In a Future Age
There are obstacles to digital technology being integrated into tabletop games, but they are not insurmountable, and I believe that we’ll see more and more games incorporating digital technology. Here are a few of the ways it’s being used effectively today.
Alchemists. Perhaps the most famous example of a supplemental app is Alchemists. In Alchemists, players combine different ingredients to unlock the secrets of alchemy. The app helps in two ways. First, there are countless possible ingredient combinations, and the app will instantly look up and report the results of any particular combination. Second, the results of combinations are randomized each game, to help keep the game fresh each play. So the app acts as a giant lookup table and randomizer. If players don’t use the app, a sucker (sorry, I mean player) will need to look up all of the combinations for the other players.
One Night Ultimate Werewolf. Anyone who has played hidden identity games knows that someone has to GM the whole experience, especially the beginning when certain players learn about the identities of other players. And that GM better know what they’re doing, because any minor slip up could spoil the entire game and force the large group to restart the whole experience. The supplemental app for One Night Ultimate Werewolf takes care of this, narrating the game and stepping the players through the setup. This app is useful because it automates a lot of the monotonous and finicky set up of the game, especially important for a game with many possible identity combinations where remembering the order for them all is quite a chore for a human.
Birds of a Feather. Our recent bird watching card game, Birds of a Feather, plays like a trick taker with a few important differences. One of those differences is that multiple players can score off of the same card. This means that players can’t use the cards themselves to keep track of score. Instead, players use a score sheet… or an app. The app works just like a score sheet, keeping track of the cards you’ve scored and doing a little math for you. Don’t let the fact that we call it a score sheet replacement confuse you… the app for Birds of a Feather is a memory aid more than anything, keeping track of the game state so the players don’t have to remember it themselves.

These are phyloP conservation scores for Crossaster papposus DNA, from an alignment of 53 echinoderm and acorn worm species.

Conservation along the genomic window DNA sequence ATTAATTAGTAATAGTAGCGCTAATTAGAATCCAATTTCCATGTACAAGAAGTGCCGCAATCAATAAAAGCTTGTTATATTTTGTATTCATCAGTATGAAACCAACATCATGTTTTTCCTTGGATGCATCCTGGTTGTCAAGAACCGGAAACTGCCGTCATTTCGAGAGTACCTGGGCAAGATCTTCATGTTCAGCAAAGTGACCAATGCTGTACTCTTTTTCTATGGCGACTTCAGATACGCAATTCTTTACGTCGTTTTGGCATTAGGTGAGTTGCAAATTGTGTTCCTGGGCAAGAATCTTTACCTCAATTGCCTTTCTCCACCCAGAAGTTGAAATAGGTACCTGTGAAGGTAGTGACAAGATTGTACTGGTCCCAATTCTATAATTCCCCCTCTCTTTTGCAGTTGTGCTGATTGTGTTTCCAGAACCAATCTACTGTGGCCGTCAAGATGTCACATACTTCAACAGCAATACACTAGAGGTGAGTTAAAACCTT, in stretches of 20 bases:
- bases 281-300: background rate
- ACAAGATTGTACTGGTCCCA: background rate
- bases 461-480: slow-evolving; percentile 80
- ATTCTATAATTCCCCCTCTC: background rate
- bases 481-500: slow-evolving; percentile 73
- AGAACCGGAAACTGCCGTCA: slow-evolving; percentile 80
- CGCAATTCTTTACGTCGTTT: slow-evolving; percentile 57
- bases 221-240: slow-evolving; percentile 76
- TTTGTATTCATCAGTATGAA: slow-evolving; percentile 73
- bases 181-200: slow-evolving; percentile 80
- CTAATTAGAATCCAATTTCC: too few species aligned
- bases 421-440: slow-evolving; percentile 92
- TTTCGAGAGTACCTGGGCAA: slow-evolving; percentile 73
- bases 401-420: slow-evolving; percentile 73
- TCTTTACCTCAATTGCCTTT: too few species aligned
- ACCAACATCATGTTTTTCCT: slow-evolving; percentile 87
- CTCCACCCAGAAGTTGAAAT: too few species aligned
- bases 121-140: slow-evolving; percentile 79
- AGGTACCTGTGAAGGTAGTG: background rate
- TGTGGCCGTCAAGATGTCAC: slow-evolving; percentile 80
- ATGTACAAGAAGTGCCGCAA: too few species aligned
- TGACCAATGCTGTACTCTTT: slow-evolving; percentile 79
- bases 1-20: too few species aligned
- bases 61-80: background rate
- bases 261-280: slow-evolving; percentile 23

Based on these successful apps, what do I predict for future apps? A few things.
Optional. The first thing is that, at least in the near future, apps need to be optional. Requiring an app will just turn off too many players. If players can play the game without the app, then try the app and realize it will make the play experience smoother, the game has a much better chance at success. This may not be a requirement in the distant future (say 10 years), but for the time being I would advise not requiring an app to play your game.
Computational. Years ago I wrote about the advantages a computer has over a human in terms of running games. For an app to actually be useful, it needs to make use of at least one of those advantages. All of the apps I described above harness such advantages: they assist in memory, or they automate monotonous tasks, or they internalize rules that are difficult for a human to enact. If an app doesn’t do something similar, it’s unlikely it will contribute enough to be widely adopted.
Easy to use. If an app is inconvenient, it’s not going to be used. Whatever it does, it needs to cure more headaches than it causes. Good UI and a focused purpose are both important for this. Don’t get tempted to bloat an app with lots of features if it makes it more difficult to use.
One area I believe will really improve ease of use is computer vision. If players can simply point their phone at the game components of interest, they are far more likely to use an app than if they have to manually enter information.
Focused on non-digital fun. When people think “app” in tabletop games, they usually think “gimmick”. While there is room for some gimmicky uses of apps, I think that ultimately apps will fit more of a supplementary role, supporting the aspects of board games that are traditionally fun. If the app is the real center piece, you have to ask yourself, why have the non-digital component at all?
Forward… to the Future!
I’m excited to see how tabletop games embrace digital technology moving forward. I believe it is inevitable that there will be more and more overlap, and I’m proud that Birds of a Feather is helping take the industry in that direction, even if it has inspired negative reactions from some people. While some obstacles to tabletop integration of technology are outside of our control, as designers and publishers we can still push the envelop by taking chances and experimenting with the unknown.
I would like to thank my generous Patreon patrons for the support and inspiration that made this article possible.